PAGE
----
In the north aisle there are further Turnor plaques including one at the west end for Herbert Broke Turnor (1848–1881), son of Christopher and Lady Caroline Turnor, who died "In the Mountains of Thibet 75 miles from Ladak", erected by his brother Algernon. The plaque, on a black surround, is square white marble with an inset field with cut squares at each corner establishing a cross device. Each square is further cut with a cross inside a quatrefoil.
An oblong marble plaque of white field with black framing, and containing an embossed heraldic shield surmounted by a lion crest, is to Christopher Randolph Turnor (1886–1914), who was a lieutenant in the 10th Royal Hussars, killed near Ypres, Belgium, and buried in Zandvoorde; he was the son of Algernon and Lady Henrietta Turnor. Above this plaque are two others, both of a black recessed field, surrounded by a raised figured pink and white marble frame incised with flat straight grooves and square corner devices with embossed details. One is dedicated firstly to Elizabeth Turnor (died 1801 aged 27), first wife of Edmund Turnor (1755–1829), and daughter of Philip Bowes Broke (commander of HMS Shannon in the capture of USS Chesapeake); and secondly to Edmund Turnor's second wife Dorothea (died 1874 aged 77 years). The second is to Edmund Turnor (died 1806 aged 89 years)—who was the father of Edmund Turnor (1755–1829)—and his wife Mary (died 1818 aged 86 years). A further memorial of double dedication is of a white bolection moulding surrounding two raised plaques on a black field; all marble. Both dedications mention Reginald Charles Turnor (1850–1910); the first for his first wife Gabrielle (died 1898 at Cannes), the daughter to Marquis Sampieri, and whose ashes are held behind the memorial; the second for his death as a major of 1st Life Guards, and the husband of Laura Leticia Turnor. Below this double dedication is a plaque to Laura Letitia Turnor (1872–1952).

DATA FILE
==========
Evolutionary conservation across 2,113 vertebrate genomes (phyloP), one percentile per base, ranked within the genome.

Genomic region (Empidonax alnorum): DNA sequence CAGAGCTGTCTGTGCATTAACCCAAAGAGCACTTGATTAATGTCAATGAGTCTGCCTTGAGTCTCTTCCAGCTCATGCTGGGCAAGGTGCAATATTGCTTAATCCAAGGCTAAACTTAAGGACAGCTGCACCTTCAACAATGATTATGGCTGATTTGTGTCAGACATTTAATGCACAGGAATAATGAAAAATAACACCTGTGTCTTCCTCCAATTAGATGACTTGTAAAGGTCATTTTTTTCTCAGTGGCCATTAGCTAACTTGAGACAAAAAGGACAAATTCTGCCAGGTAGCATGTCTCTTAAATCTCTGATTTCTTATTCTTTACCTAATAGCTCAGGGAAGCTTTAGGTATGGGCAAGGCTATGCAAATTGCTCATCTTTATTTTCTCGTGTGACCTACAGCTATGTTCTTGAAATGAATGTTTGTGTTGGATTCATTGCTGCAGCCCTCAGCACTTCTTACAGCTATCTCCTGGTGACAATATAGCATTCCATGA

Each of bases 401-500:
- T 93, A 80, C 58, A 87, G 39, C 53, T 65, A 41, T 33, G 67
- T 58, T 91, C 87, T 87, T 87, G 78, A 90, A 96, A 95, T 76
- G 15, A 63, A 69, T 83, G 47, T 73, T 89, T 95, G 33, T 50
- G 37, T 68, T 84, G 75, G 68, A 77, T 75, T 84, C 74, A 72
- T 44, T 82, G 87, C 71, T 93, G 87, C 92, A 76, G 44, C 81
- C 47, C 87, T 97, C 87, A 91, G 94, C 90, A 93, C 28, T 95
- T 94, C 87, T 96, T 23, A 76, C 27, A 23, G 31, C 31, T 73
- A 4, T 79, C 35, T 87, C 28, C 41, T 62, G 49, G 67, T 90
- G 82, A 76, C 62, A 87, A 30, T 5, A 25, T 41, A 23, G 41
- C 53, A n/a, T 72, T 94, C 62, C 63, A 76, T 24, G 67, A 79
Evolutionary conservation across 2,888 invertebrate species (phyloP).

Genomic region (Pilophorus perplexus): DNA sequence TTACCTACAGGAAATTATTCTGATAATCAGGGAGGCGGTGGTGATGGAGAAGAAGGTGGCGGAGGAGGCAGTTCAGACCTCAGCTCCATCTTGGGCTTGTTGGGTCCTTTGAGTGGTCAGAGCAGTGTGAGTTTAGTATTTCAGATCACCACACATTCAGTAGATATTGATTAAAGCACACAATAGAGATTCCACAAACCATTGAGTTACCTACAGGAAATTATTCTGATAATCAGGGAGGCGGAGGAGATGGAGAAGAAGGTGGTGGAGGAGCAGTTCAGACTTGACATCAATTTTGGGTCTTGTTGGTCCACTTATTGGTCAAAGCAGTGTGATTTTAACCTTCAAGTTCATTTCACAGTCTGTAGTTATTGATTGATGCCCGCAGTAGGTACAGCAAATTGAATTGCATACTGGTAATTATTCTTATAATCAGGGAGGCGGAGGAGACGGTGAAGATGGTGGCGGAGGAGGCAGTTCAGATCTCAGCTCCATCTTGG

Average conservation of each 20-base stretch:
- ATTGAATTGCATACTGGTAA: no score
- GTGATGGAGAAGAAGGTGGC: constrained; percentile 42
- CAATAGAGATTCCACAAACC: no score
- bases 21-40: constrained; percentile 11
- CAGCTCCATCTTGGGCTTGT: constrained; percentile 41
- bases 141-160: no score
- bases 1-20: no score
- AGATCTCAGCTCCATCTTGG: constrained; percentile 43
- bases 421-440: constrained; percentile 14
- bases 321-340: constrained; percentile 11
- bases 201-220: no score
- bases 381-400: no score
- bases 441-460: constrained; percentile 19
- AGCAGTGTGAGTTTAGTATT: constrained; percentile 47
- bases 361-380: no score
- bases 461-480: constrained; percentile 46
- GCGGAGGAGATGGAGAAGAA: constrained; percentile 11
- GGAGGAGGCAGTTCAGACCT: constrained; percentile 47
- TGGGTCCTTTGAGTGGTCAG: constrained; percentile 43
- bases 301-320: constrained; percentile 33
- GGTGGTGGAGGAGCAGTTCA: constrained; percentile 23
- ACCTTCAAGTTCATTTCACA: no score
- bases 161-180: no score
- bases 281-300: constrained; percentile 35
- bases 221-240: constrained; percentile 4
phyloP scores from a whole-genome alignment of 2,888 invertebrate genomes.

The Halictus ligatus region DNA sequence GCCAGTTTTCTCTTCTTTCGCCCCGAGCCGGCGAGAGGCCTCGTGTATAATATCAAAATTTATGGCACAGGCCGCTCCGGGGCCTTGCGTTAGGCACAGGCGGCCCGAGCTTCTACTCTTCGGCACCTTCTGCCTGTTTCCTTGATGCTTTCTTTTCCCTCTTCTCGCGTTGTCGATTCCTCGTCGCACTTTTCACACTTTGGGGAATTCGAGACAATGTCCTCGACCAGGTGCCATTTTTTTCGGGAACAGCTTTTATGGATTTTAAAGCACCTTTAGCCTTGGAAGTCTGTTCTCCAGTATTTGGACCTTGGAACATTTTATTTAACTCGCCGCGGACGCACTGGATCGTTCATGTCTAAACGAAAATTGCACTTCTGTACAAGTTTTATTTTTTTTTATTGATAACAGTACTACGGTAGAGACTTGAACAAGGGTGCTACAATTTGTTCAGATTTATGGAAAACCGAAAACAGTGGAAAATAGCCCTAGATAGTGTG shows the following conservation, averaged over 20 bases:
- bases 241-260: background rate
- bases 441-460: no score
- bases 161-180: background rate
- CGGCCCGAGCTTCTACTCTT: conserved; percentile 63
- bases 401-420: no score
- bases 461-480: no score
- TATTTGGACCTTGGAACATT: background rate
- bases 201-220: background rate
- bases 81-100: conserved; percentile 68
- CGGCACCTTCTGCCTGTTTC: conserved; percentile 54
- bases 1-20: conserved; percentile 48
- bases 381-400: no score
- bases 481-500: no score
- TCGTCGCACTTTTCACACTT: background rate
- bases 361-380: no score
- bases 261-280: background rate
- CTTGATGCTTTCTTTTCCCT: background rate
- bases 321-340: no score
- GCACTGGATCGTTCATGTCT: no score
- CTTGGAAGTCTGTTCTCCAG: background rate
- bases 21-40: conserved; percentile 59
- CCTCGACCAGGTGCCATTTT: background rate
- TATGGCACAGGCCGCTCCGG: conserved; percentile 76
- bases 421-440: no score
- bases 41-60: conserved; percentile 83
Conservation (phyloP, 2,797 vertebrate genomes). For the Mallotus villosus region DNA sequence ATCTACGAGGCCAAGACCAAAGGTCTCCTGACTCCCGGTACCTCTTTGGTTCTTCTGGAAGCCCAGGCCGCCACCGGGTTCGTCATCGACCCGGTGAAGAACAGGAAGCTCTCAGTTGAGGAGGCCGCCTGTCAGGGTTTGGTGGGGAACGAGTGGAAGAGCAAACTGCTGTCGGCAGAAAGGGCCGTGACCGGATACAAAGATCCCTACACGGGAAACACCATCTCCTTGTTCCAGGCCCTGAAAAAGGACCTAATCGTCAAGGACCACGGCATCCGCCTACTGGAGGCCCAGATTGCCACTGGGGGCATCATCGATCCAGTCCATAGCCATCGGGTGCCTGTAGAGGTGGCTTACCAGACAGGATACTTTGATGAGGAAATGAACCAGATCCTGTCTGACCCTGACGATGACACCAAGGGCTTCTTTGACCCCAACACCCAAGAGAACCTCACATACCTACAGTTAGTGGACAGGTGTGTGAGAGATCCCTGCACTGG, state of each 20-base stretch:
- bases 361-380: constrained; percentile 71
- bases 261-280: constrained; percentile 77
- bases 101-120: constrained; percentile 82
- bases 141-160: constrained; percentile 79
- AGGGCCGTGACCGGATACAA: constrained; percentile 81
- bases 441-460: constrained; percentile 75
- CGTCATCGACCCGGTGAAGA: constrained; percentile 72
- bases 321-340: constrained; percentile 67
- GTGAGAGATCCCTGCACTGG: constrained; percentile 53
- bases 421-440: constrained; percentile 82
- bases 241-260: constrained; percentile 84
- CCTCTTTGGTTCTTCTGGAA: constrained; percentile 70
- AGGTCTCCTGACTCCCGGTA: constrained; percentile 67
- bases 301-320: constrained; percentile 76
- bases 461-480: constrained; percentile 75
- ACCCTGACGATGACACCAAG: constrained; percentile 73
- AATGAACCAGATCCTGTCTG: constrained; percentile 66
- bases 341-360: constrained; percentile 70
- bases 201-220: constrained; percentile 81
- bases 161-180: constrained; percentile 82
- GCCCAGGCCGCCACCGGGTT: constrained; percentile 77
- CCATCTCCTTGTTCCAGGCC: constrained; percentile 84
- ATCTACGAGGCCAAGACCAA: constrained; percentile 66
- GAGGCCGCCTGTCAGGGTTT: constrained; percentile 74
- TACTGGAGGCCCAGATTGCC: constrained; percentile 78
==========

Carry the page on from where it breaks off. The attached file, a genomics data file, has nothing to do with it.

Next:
There are three funerary hatchments: two in the north aisle and one over the tower arch, according to English Heritage all 18th-century.
South chapel and south aisle
The major monument at the south is that erected against the wall of the south chancel chapel by Montague Cholmeley in February 1641. The monument, free standing, is dedicated to Cholmeley's parents, Henry Cholmeley (died 1632), son to Sir Henry Cholmeley (died 1620) and Alice, the daughter of William Lacey of Stamford; and Elizabeth (died 1631), daughter to Sir Richard Sondes of Sheldwich, Kent. Sir Henry Cholmeley was the first of the family to take the manor of Easton, and was descended from the Cholmeley's of Cheshire. Montague Cholmeley's wife was Elizabeth, daughter to Sir Edward Hartop of Buckminster in Leicestershire.